Sunday, August 28, 2011

Should the Lost Partake of the Lord's Supper?

A few good posts got me thinking about the Lord's Supper again (see here, here, and here).  As we celebrated the meal today as a church family, I thought even more about it.

Specifically, I've been pondering whether or not the lost should partake of the Lord's Supper when present at the gathering. My answer used to be an unequivocal "No."  That was based on a faulty interpretation of I Corinthians 11:17-34. What I failed to see is that passage is directed to believers who were abusing the supper; it doesn't deal at all with unbelievers.

Back to the question: should those who don't trust Jesus as Lord still eat the Lord's Supper? On a related note, should we invite them to partake of it?

I can still hear myself standing in a church pulpit as a salaried pastor and solemnly requesting that only followers of Christ eat the Lord's Supper that was about to be served. At the time I thought I was doing the right thing. Not so anymore.

The setting and method of the Lord's Supper have a huge influence on whether or not this question has much significance. For example, if the Lord's Supper amounts to little more than a few ounces of grape juice and a small wafer cookie served for a few minutes during a worship service, then it doesn't make any difference to the lost sitting there. Why should they care about a little snack like that? Soon afterwards they will depart the building to go get a real meal.

However, what happens if the Lord's Supper is eaten as a full meal? What happens when this meal takes time and is accompanied by much conversation? What happens when it is one of the main meals of the day? Would we ask the lost among us not to eat of it? Would we send them out to McDonald's while we eat the good food? If we do so, we would show that we have little understanding at all of how Christ expects us to treat the lost.

Those who do not know Jesus Christ will, of course, have no real understanding of the significance of the community meal. To them it is just good food. They do, however, understand hospitality, community, acceptance, and love. We can show the love of Christ be inviting them to eat with us. We can just as easily turn them off to Christ by saying "Please don't eat."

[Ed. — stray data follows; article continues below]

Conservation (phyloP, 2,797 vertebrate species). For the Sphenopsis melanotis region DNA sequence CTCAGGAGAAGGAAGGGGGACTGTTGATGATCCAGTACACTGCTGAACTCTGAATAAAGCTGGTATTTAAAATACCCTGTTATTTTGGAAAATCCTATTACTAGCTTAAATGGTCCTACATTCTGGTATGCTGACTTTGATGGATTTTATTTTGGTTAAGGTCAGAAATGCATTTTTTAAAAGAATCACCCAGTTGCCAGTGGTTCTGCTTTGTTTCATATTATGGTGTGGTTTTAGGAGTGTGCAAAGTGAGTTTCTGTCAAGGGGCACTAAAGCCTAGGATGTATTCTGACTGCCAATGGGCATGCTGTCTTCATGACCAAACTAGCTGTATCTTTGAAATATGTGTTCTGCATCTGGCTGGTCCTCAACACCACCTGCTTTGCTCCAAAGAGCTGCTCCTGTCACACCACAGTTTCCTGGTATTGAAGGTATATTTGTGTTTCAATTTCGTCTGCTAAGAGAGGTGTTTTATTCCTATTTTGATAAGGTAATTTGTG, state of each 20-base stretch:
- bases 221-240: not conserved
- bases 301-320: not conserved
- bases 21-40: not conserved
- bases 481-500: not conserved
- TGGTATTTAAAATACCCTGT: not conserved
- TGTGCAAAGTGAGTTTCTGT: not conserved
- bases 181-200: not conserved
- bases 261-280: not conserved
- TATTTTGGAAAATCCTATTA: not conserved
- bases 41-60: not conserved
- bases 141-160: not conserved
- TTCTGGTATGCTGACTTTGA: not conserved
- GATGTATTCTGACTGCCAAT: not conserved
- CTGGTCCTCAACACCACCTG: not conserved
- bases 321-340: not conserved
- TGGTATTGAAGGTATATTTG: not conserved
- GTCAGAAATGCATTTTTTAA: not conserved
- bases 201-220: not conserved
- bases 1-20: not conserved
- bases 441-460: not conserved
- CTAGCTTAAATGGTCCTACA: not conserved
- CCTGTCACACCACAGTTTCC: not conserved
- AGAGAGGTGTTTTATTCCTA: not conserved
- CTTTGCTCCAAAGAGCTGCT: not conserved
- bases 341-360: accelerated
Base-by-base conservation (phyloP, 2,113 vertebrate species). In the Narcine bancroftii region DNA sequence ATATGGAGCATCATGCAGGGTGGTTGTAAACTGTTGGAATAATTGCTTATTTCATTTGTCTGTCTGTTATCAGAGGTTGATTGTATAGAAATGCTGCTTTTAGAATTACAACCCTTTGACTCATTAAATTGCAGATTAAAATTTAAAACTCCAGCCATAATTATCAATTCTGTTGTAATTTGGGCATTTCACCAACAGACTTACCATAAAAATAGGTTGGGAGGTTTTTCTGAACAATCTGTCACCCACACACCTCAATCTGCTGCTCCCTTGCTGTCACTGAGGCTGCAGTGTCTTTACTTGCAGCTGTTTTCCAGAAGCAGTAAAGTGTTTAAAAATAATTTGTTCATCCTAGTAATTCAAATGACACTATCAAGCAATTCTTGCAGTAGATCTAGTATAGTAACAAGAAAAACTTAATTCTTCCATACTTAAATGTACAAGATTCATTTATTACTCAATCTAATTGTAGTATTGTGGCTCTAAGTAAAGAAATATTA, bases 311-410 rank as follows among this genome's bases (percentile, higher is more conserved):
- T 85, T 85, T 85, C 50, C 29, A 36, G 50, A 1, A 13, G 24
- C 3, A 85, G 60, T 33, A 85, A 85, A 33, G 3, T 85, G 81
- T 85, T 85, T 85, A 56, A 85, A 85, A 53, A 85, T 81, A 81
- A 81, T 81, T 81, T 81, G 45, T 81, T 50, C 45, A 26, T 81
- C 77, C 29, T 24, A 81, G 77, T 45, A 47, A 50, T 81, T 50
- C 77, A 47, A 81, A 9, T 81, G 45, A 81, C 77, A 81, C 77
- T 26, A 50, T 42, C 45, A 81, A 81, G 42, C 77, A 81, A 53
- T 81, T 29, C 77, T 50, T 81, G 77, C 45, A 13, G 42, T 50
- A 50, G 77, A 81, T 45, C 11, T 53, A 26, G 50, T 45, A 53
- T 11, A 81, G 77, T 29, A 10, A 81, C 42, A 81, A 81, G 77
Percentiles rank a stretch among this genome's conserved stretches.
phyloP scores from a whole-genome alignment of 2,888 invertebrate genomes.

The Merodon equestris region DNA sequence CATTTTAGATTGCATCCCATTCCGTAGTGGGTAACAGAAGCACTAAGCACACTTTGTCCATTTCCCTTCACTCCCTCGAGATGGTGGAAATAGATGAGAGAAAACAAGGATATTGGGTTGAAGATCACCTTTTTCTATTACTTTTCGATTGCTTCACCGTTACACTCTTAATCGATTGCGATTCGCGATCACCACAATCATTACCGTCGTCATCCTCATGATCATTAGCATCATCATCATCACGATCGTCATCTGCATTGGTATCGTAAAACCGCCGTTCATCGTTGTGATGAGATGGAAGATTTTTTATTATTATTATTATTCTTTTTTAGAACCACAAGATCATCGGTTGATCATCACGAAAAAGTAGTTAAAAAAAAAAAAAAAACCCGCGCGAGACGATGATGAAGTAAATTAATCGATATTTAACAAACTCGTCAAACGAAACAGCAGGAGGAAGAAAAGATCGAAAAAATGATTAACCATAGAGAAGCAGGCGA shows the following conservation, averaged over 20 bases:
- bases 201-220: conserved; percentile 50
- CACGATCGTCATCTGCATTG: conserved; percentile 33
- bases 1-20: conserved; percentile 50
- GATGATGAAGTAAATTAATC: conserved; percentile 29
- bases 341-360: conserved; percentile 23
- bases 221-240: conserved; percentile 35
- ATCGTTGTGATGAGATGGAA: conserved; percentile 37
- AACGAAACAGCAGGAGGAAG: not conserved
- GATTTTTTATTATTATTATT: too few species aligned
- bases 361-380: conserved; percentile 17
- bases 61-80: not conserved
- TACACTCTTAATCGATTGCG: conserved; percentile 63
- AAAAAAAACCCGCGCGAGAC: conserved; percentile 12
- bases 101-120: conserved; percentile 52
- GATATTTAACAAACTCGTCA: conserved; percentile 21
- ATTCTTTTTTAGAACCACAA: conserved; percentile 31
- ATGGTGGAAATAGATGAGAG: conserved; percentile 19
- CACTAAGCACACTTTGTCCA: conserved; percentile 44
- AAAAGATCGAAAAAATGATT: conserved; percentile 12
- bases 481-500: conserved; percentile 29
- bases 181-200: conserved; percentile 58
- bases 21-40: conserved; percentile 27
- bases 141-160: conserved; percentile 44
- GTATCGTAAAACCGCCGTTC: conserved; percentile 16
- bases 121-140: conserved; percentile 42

One response to this might be to say that we should simply ask them not to eat the bread or drink the cup but still eat the remainder of the meal. The problem with this line of thinking is that it is a faulty separation of the bread and cup from the meal itself. The bread and juice/wine have no mystical power. They represent Christ, of course, but they are part of the broader meal, not in a separate category.

In the end, I've come to the conclusion that we must invite any lost folks to partake of the entire meal with us when we gather. To do so opens all kinds of doors of communication. To not do so slams the door shut on gospel proclamation.

The table must be open to all who are present. To all believers, it is a blessed community memorial to what Christ has accomplished for us. To unbelievers, it's great food. To all, it's a fabulous time for relationship building.

We must invite all to partake enthusiastically.


Aussie John said...


Absolutely! "To not do so slams the door shut on gospel proclamation."

Amongst many things,including remembering Christ's amazing work on behalf of His people, and celebration of both past and future, the Lord's Supper IS a proclamation of the Gospel.

Eric said...


I agree completely. This issue has sort of come full circle for me. It's amazing what God does as he shows us truths in his word over periods of time. I look forward to greater understanding in the years ahead as he continues to open my eyes.

Eric said...


Do we see in Scripture lost people partaking of the Lord's Supper? I guess a lot of it comes down to form and function. In a house church with a full meal, it would be quite rude to exclude somebody.

Although I think it would be prudent to explain the importance of remembering the death of Christ. It is a good opportunity to share the gospel.

I guess what I am really trying to say is that for believers it will be a meaningful spiritual time and for non-believers it will simply be a meal.

Thanks for helping me think through this issue. We just began doing the Lord's Supper in our house church. Although we always share a meal together, we just introduced the bread and wine and the teaching from Scripture. We plan on doing it every week now, so it will be helpful when we have lost people there to know how to handle it.

In Christ,

Eric said...


I'm glad you are thinking through this issue and that your church family is celebrating weekly.

As for unbelievers partaking as well, this is a difficult concept for some Christians to get used to. I agree with you that while the meal has special significance to Christians, the non-Christians present will basically think of it as just another meal. I don't think there is anything wrong with this. We can show them, through word and deed, the love of Christ as we eat together.